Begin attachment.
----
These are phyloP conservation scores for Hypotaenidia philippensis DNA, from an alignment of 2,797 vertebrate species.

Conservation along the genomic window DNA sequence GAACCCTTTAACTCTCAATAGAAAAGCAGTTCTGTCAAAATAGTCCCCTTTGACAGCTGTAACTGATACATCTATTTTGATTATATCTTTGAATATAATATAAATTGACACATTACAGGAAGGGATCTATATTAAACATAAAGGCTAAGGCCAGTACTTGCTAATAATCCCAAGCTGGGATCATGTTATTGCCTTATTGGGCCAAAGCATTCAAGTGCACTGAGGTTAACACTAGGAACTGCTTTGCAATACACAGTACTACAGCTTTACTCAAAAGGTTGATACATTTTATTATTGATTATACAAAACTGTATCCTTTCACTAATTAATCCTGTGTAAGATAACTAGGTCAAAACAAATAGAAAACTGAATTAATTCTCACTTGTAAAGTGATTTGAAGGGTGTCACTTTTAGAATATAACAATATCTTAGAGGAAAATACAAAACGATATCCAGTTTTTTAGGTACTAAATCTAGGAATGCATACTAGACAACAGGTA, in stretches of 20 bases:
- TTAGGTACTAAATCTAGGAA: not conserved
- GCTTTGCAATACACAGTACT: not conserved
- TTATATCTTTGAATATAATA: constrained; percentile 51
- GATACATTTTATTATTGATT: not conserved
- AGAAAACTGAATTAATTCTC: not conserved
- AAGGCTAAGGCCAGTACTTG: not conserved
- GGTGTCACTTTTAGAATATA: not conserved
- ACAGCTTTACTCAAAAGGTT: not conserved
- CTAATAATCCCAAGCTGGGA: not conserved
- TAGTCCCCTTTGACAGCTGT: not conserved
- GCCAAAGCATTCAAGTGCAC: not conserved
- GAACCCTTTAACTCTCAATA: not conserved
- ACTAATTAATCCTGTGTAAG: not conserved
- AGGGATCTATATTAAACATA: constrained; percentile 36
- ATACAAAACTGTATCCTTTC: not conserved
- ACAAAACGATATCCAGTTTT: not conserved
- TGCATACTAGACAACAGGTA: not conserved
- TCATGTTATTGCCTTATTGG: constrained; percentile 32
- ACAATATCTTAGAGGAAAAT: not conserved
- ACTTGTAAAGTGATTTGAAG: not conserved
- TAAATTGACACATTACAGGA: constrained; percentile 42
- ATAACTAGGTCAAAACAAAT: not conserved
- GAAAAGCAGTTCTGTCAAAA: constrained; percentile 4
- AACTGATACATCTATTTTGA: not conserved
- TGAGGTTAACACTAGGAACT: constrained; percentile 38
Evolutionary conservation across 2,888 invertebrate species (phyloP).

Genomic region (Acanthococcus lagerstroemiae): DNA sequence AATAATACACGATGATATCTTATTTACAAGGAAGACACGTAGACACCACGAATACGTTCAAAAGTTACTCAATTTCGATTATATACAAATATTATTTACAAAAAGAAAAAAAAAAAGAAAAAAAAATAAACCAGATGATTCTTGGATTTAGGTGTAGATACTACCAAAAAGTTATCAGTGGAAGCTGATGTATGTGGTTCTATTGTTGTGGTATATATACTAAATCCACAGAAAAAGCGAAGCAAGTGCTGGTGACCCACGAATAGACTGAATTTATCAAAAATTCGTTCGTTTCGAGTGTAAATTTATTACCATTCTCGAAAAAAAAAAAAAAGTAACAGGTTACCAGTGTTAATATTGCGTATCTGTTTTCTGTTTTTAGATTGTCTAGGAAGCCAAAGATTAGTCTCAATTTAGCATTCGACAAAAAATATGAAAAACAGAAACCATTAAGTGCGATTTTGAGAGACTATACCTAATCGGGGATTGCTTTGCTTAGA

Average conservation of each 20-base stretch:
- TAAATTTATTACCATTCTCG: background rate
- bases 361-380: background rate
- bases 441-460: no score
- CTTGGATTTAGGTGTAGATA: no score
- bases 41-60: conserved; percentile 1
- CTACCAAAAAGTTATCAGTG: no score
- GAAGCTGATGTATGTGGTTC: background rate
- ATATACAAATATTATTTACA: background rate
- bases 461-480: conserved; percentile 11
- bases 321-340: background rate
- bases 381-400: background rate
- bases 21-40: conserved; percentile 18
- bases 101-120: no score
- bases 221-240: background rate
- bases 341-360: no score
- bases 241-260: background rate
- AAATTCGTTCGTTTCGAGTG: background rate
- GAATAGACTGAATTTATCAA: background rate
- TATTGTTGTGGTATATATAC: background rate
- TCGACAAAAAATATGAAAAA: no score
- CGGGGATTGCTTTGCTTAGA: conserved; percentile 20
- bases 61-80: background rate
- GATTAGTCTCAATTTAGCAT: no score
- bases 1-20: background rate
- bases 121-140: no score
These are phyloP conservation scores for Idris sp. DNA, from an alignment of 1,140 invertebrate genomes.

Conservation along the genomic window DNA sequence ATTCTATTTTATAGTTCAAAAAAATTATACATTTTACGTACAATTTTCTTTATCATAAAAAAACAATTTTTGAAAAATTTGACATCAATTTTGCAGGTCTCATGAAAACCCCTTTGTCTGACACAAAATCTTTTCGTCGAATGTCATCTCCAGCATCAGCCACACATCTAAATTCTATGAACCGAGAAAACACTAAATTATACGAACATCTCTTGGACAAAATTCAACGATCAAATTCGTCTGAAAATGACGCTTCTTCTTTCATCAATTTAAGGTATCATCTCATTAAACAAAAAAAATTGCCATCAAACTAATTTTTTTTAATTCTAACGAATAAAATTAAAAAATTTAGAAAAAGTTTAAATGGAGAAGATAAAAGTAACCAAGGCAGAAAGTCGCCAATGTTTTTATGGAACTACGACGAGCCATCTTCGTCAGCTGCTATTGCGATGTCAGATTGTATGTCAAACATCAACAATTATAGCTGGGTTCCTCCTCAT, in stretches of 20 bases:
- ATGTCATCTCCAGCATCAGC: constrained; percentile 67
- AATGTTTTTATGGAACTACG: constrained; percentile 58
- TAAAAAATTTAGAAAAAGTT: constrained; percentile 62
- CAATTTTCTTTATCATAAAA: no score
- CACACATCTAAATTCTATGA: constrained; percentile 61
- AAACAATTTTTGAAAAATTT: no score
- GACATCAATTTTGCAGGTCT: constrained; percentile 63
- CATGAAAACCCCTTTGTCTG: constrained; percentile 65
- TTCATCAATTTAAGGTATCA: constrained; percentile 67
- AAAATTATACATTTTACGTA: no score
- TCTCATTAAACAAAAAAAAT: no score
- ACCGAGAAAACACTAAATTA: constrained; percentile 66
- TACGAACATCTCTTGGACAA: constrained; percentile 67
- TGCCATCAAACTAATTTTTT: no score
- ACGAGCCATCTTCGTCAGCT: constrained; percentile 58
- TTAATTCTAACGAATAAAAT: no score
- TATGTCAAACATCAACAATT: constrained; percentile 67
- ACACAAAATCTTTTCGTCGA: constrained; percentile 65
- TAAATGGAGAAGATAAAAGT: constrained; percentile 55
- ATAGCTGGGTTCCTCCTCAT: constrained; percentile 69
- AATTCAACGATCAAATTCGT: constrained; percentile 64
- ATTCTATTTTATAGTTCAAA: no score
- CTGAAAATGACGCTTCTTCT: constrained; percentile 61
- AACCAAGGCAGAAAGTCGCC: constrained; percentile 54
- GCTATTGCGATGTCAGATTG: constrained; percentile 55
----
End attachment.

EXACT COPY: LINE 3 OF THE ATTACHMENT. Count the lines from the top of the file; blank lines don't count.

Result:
- TTAGGTACTAAATCTAGGAA: not conserved